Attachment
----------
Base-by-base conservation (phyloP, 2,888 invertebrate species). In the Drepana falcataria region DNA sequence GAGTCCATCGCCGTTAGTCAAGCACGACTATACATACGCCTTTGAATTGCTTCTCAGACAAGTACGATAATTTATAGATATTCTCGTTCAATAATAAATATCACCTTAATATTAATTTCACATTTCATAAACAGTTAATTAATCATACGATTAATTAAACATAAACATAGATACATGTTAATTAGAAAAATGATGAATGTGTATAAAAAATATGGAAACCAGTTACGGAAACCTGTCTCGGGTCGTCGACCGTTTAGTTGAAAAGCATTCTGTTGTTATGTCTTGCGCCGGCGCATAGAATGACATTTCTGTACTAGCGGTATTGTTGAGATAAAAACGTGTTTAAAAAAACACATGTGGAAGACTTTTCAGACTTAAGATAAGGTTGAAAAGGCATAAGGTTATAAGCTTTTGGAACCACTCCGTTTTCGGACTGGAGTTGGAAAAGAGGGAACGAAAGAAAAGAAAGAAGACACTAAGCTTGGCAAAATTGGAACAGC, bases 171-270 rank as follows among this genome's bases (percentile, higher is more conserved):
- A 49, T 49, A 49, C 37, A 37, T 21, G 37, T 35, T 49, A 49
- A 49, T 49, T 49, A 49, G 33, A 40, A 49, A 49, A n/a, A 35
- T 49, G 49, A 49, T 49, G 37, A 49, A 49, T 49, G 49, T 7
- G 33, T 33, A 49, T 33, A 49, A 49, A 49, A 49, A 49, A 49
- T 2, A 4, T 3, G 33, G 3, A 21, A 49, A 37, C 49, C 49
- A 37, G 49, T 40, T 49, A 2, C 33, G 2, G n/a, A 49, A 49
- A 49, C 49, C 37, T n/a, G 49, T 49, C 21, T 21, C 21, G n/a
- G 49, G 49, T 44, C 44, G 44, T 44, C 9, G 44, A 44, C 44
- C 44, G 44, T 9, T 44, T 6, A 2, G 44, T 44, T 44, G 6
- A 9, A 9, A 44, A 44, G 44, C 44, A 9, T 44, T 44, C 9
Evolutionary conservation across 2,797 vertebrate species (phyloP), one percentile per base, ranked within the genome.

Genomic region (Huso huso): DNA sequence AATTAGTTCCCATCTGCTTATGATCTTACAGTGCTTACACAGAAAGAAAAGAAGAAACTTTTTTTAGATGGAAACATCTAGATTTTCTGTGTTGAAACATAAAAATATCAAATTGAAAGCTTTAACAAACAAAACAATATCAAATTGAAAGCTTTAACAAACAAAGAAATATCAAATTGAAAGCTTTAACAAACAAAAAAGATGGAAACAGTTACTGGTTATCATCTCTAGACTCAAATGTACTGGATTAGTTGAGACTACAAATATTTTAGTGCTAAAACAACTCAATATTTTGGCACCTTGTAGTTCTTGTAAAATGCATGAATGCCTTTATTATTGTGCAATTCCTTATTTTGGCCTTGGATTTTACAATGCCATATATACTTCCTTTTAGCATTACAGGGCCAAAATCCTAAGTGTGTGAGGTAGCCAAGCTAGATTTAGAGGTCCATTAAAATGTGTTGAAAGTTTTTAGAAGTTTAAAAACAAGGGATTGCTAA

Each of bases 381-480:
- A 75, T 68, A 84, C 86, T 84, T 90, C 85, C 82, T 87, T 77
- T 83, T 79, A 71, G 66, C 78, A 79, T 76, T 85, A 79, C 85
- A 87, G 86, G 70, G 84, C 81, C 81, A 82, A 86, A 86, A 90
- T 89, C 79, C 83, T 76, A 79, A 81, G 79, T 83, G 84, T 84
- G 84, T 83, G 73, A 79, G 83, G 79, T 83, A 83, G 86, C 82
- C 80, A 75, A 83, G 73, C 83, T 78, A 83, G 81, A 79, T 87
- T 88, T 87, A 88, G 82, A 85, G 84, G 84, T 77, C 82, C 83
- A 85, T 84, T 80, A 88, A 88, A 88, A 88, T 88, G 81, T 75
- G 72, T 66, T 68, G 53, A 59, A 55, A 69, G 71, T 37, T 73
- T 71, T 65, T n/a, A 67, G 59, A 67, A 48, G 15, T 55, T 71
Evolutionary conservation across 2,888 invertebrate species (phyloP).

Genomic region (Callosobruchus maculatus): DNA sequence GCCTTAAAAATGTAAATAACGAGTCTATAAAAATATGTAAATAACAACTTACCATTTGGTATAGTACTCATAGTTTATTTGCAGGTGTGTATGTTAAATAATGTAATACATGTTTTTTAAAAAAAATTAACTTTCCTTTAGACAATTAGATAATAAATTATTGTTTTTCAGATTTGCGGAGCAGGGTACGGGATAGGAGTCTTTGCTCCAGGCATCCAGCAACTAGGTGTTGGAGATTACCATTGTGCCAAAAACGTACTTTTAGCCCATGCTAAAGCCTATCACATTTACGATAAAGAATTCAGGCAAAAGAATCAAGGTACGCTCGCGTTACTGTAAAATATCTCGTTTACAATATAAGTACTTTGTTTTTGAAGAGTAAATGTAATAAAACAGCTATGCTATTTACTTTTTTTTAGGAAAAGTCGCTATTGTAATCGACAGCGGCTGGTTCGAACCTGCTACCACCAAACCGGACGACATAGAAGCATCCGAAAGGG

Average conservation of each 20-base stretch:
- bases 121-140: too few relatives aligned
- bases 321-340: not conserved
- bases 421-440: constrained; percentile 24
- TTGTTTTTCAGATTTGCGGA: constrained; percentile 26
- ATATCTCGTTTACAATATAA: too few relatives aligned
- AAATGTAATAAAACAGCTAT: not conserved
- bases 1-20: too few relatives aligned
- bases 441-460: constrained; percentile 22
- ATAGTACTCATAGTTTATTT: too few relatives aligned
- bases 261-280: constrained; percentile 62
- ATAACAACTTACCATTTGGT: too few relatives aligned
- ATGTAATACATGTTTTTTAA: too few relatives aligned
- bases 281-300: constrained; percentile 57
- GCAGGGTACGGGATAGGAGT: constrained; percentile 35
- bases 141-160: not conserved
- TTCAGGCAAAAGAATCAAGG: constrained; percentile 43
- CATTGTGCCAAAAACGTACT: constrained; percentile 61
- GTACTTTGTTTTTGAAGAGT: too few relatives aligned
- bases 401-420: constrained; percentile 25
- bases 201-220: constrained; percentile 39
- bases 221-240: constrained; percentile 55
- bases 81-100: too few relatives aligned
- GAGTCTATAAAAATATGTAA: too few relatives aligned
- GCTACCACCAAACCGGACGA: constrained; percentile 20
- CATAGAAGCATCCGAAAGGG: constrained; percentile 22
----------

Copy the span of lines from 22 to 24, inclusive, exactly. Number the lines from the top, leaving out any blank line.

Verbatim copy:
- A 85, T 84, T 80, A 88, A 88, A 88, A 88, T 88, G 81, T 75
- G 72, T 66, T 68, G 53, A 59, A 55, A 69, G 71, T 37, T 73
- T 71, T 65, T n/a, A 67, G 59, A 67, A 48, G 15, T 55, T 71